More about simple electric fences for chickens

In a recent post about electric fencing, I talked about one- and two-wire electric poultry fences, but not how to go about making or using them.

Plus, I found a funny video that features a simple electric fence (though with a high wire for horses rather than a low one for chickens).

Benefits of One-Wire Electric Fences

  • You can step over them — after all, they’re just a single wire five inches off the ground — no gates required!
  • You can drive right over the fencewire without turning the fence off. The wire will spring back.
  • If a predator gets inside the fence, the chickens can’t be cornered by a one- or two-wire fence: they pop right through. Usually this means that the flock scatters and the predator kills only one. With a conventional fence, the chickens can’t get away, and predators keep killing until they run out of targets. That’s a tragedy waiting to happen.
  • If a chicken ends up outside the fence, it will eventually work up the nerve to cross the fence to get home. Regular fencing leaves the chickens stranded outside.

One-Wire Electric Fences: Materials

=&0=& I use AC-powered units from Parmak. The bigger, the better. Chicken fencing shorts out easily against molehills and growing grass, so you need a lot of zap. =&1=& These are plastic fenceposts with an iron spike at the bottom. As the name implies, there’s a little step on them so you can plant them in the ground with your foot. Get one for every 20-30 feet of fenceline. =&2=& Aluminum fence wire is the good stuff. It stays bright and shiny forever, so the chickens (and other critters) can see it easily and avoid it. Galvanized wire becomes dull and invisible over time. Polywire sags too much for low-wire fences and is annoying to work with. =&3=&. It’s convenient to put the charger in a barn or shed and then run the high-voltage wire along a fenceline. At gates, some people use heavily insulated wire buried slightly underground, but I prefer to jump the fence on ten-foot poles (rot-resistant two-by-fours are okay). Use insulators anywhere the wire touches something.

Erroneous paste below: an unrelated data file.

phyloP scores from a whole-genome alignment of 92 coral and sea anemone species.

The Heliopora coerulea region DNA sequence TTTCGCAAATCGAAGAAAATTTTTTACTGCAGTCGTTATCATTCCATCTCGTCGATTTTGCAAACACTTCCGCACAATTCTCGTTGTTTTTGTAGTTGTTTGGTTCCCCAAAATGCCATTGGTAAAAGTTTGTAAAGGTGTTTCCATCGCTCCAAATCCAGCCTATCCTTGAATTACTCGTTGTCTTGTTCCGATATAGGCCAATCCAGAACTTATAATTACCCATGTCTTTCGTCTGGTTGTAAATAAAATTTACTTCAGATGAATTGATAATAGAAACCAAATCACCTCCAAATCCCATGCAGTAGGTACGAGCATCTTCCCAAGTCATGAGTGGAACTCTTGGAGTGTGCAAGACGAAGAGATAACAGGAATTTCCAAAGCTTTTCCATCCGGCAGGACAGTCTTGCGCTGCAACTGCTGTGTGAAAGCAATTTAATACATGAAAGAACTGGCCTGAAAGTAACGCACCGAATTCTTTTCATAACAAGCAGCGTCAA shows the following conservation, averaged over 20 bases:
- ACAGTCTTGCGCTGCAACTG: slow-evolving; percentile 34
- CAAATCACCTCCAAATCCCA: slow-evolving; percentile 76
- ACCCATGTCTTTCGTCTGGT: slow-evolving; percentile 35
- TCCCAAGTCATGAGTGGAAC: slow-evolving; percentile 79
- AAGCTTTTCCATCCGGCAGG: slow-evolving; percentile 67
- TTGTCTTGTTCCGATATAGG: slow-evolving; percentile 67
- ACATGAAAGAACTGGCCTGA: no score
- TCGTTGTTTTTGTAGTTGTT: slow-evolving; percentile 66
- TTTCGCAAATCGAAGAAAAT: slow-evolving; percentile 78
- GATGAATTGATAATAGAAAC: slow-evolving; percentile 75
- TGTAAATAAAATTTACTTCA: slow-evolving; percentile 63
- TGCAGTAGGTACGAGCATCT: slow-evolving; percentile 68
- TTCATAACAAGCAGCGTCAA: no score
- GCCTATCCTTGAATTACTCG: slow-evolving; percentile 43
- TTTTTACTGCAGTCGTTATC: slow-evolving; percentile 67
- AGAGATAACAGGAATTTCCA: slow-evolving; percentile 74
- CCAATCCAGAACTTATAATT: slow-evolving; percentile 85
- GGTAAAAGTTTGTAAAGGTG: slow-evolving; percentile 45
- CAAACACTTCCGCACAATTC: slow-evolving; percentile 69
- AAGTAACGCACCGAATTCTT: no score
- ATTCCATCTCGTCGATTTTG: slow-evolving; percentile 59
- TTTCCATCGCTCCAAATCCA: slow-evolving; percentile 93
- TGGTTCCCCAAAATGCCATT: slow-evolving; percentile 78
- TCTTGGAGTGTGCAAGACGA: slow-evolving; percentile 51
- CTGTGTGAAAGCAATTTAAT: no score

That’s about it. I used to use metal T-posts at the corners, but I don’t do that anymore.

Lay out the wire around the perimeter of your fenced area, and add fenceposts. Tension the wire by moving the fenceposts in or out until the wire goes tight. The wire should be 4-6 inches off the ground. A second wire at about 10 inches is a nice touch but isn’t absolutely necessary.

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